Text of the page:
After hearing four weeks of evidence in the extradition trial of Julian Assange, District Judge Vanessa Baraitser announced on Thursday she will pronounce judgement on January 4.
The WikiLeaks founder’s trial in London’s Central Criminal Court, also known as the Old Bailey, started on September 7.
Australian-born Assange has been charged under the US’s 1917 Espionage Act for “unlawfully obtaining and disclosing classified documents related to the national defence”.
The case marks the first time in United States history that publishing information is being charged under the Espionage Act.
Assange, 49, has been indicted on 17 spying charges and one charge of computer hacking regarding the publication of secret military documents.
The hacking charge was included recently – meaning that the defence had no witness to appropriately deal with the hacking allegations.
As this stage of the hearing concluded, Nils Melzer, the United Nations special rapporteur on torture, told Al Jazeera that he was “very worried”, as Assange might face torture should be extradited to the US – a key argument of the defence.
“The judge excluded witnesses who could testify on systematic torture in the US,” he said.
According to Melzer, the new hacking charge has expanded the factual basis of the case and “opens the door to the bringing of new charges” by the US.
In an interview with Democracy Now, one of Assange’s lawyers, Jennifer Robinson, said the US was “shifting the goalpost”, as she described the case as part of US President Donald Trump’s “attack on journalism”.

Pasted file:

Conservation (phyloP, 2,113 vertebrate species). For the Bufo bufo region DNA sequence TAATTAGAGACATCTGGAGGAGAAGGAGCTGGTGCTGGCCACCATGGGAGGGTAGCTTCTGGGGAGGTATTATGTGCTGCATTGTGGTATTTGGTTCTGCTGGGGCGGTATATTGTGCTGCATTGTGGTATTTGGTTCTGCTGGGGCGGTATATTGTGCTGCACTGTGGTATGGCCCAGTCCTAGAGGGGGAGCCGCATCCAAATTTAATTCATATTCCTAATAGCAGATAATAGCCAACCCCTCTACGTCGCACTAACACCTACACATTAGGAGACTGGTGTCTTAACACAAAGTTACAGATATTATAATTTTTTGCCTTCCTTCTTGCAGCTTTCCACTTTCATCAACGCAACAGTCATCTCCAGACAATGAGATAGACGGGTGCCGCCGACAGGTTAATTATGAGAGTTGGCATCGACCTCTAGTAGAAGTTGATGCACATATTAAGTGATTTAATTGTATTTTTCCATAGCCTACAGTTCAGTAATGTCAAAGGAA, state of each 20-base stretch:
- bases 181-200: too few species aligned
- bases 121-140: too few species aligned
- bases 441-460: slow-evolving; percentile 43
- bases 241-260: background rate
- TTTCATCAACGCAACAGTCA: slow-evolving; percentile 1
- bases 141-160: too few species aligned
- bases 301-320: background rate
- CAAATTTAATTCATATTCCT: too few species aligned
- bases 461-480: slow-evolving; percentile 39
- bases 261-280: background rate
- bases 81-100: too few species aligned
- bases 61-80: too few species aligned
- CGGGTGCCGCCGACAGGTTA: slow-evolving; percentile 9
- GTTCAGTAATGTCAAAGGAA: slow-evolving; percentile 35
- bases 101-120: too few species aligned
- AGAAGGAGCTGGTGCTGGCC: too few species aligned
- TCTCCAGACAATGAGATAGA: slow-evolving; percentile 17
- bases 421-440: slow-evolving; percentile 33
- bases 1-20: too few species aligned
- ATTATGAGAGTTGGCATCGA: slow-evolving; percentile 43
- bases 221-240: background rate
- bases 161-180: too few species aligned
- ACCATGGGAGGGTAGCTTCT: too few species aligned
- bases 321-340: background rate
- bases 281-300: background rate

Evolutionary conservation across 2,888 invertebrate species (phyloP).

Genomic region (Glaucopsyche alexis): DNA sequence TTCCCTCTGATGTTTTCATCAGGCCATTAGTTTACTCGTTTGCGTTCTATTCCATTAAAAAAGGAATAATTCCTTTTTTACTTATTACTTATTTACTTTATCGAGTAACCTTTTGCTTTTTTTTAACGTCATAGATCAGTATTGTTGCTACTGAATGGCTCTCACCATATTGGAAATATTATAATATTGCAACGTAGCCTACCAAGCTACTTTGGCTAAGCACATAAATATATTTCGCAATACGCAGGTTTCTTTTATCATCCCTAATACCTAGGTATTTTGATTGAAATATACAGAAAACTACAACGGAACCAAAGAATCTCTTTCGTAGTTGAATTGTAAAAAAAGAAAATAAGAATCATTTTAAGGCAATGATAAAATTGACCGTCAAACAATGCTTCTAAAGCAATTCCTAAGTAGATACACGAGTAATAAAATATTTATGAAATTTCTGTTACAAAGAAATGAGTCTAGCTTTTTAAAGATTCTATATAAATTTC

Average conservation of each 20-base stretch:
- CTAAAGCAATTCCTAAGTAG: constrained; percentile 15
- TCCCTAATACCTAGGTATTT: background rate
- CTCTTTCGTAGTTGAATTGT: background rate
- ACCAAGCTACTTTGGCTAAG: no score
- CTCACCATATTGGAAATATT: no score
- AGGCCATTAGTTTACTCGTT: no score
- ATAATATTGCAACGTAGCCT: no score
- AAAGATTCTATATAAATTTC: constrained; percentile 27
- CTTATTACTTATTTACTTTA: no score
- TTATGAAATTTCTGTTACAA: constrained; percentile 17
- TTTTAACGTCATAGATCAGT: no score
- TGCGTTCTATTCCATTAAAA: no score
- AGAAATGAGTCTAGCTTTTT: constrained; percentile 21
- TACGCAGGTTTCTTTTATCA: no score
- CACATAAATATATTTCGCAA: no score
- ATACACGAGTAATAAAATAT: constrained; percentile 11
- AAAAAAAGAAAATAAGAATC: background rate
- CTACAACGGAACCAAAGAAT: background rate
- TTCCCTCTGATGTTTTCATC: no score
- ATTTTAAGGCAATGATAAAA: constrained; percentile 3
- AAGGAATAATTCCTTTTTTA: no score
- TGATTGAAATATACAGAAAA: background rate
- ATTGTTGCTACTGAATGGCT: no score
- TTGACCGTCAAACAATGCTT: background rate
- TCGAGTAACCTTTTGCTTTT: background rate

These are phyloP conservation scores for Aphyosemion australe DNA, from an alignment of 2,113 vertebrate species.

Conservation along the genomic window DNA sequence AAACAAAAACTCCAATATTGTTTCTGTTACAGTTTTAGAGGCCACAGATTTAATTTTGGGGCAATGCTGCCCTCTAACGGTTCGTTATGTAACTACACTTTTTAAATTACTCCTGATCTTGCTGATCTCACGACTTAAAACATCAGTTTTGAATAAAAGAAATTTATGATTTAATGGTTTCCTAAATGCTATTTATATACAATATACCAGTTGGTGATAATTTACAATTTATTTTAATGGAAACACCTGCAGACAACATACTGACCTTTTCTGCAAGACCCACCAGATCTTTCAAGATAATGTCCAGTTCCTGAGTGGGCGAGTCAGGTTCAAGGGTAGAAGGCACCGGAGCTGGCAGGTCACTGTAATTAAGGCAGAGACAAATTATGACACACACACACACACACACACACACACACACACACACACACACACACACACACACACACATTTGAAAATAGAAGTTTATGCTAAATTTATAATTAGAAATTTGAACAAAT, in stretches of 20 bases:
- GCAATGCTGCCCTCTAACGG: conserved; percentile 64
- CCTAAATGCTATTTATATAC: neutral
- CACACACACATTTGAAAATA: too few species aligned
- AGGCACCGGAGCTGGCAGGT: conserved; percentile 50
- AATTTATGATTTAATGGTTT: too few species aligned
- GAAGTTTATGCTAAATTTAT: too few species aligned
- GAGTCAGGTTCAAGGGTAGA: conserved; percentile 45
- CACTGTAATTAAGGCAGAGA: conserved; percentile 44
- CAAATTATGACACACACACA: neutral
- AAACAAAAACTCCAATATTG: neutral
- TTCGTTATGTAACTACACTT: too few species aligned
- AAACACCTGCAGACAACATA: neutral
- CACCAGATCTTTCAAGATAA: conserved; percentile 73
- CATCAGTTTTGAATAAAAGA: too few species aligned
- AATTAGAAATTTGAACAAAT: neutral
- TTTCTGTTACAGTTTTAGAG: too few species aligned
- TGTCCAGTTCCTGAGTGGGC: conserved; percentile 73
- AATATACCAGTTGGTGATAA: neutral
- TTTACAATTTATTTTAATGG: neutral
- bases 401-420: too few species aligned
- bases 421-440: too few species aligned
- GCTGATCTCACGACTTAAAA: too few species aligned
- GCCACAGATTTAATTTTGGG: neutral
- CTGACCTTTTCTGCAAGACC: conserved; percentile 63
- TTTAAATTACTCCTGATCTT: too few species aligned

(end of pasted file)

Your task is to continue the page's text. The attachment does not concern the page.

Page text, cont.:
The Department of Justice, she claimed, has tried to frame this as a hacking case when there is no evidence of hacking.
Assange is charged with conspiring with Chelsea Manning, a former Army intelligence analyst, to hack into a Pentagon computer network and publish the secret documents.
He has been kept in the UK’s high-security Belmarsh prison since April 2019. He first appeared in court in February but the case was pushed back because of the coronavirus pandemic. If convicted on all charges, he faces a possible 175 years in prison in the US.
Assange’s lawyers say the case is politically motivated, claiming in court documents that he would be unable to receive a fair trial in the US.
They argued that the case was driven by Trump, who is known for being hostile to the media.
“It is a clear press freedom case,” said Robinson. “The First Amendment is understood to protect the media in receiving and publishing that information in the public interest, which is exactly what WikiLeaks did.”
Over the past four weeks, the court heard from several witnesses.
The first witness called in the case, Mark Feldstein, professor at the University of Maryland and former investigative reporter, testified that the passing of classified information to news organisations in the US is common.
Another academic, Paul Rogers, professor at Bradford University told the court that WikiLeaks’ revelations were “significant” in showing how the US coalition’s wars in Afghanistan and Iraq were “going wrong” despite public claims of their success.
Anonymous witnesses, who worked for a Spanish security firm with a contract to protect the Ecuadorian embassy, have testified that Assange was bugged inside the embassy from 2017 onwards.
Many prominent world leaders and celebrities have come to Assange’s defence.
Assange’s defence lawyers have continuously expressed concerns about his physical and mental health; he has threatened to commit suicide should he be extradited.
If extradited to the US, he would likely face solitary confinement which would put him at a heightened risk of suicide, his team says.
The January 4 ruling will not necessarily end the case, since the losing side is likely to appeal the ruling.
“Unless any further application for bail is made, and between now and the fourth of January, you will remain in custody for the same reasons as have been given to you before,” Baraitser told Assange, who was sitting behind a security screen in the court.